The Annual Visit You Probably Neglected to Schedule

Woman with her schedule open calling to make an appointment for a hearing test.

Even if you use glasses (the kind you put on your face, not the kind you drink out of), you still see your eye doctor once a year, right? Because your eyes change as time passes. Nothing in your body is fixed, not your eyes and not, it turns out, your ears either. That’s why, much like your eyes, it’s essential to keep getting your ears examined even after you’ve purchased a nice pair of hearing aids.

Many individuals, regrettably, neglect those annual appointments. Perhaps they’ve been too occupied enjoying their lives to get back in to see the doctor. Or maybe, work has been particularly stressful this year. Or maybe, you’ve just been so satisfied with your hearing aids that you haven’t felt the need to go back in. That should be a good thing, right?

Scheduling a hearing assessment

Let’s use Daphne as our imaginary stand-in. Daphne has been observing some red flags with her hearing for some time now. She keeps turning the TV up. She has difficulty understanding discussions at after-work happy hours in noisy restaurants. And so, she goes in to get her hearing checked (because she’s smart and she takes care of herself).

Daphne makes certain to follow all of the instructions to manage her hearing impairment: she purchases hearing aids, which are then correctly fitted and calibrated, and then she goes on with her life.

Problem solved? Well, maybe not completely. It’s great that Daphne went in for a hearing screening and caught her hearing problems early. But for most individuals with hearing loss, even a minor one, follow-up care becomes even more significant in the long run. Maintaining regular appointments would be a wise plan for Daphne. But Daphne isn’t alone in neglected check-ups, according to one study, only 33% of seniors using hearing aids also maintained routine hearing services.

If you already have hearing aids, why do you need regular hearing exams?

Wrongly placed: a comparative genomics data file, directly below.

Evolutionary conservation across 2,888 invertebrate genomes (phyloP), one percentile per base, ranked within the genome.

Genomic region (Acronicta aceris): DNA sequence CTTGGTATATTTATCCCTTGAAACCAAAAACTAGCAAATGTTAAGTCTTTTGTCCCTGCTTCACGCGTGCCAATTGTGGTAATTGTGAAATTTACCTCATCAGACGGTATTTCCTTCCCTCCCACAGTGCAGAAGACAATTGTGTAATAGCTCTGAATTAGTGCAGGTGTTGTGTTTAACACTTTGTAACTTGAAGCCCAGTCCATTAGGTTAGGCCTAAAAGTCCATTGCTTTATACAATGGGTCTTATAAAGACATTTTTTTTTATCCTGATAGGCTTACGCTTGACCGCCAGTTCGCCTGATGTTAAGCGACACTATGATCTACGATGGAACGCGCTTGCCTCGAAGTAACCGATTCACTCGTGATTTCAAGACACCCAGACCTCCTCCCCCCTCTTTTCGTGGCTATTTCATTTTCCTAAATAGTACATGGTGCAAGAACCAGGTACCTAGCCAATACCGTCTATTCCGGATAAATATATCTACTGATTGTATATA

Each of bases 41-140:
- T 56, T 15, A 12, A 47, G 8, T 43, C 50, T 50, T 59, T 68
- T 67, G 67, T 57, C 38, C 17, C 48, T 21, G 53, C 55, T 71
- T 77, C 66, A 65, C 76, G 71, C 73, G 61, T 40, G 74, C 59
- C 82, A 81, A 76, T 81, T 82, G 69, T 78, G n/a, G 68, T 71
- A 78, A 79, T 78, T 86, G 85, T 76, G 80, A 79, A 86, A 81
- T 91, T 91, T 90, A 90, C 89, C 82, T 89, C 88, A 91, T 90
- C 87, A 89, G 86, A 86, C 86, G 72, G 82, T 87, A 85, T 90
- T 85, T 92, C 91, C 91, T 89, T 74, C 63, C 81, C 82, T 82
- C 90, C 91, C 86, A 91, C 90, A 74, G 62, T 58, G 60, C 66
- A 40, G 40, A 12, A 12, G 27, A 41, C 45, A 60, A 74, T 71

Alright, remember our glasses metaphor? Just because Daphne uses hearing aids now doesn’t mean her hearing will become fixed and stop changing. It’s necessary to fine-tune the hearing aids to deal with those changes. Any hearing changes can be discovered early with routine monitoring.

And there are other benefits to having routine hearing exams after you get hearing aids. Here are a few of the most significant reasons:

  • Your fit may change: It’s likely that there will be a change in how your hearing aids fit as your ears are always changing. Making certain your hearing aids continue to fit well is a significant part of your regular exam.
  • Hearing aid calibration: Your hearing changes in small ways, and while your general hearing may remain consistent, these slight changes could require you to get regular hearing assessments. Without this calibration, your hearing aids could slowly become less and less effective.
  • Hearing degeneration: Even with a hearing aid, your hearing may keep deteriorating. If this degeneration is slow enough, you probably won’t recognize it’s happening without the assistance of a hearing screening. Hearing loss can frequently be slowed by appropriately fine-tuning your hearing aids.

Hazards and hurdles

The ultimate challenge here is that eventually, the hearing aids Daphne is using will quit working the way they’re meant to, so she’ll get frustrated with them and stop wearing them altogether. Wearing hearing aids helps slow hearing loss over time. If you quit wearing them, not only can your hearing deteriorate faster, you may not notice it right away.

When it comes to achieving efficient performance of your hearing aids, and optimal hearing, routine hearing assessments are vital. Yearly hearing assessments or screenings can help you ensure your hearing aids are working as they should and that your hearing stays protected.

The site information is for educational and informational purposes only and does not constitute medical advice. To receive personalized advice or treatment, schedule an appointment.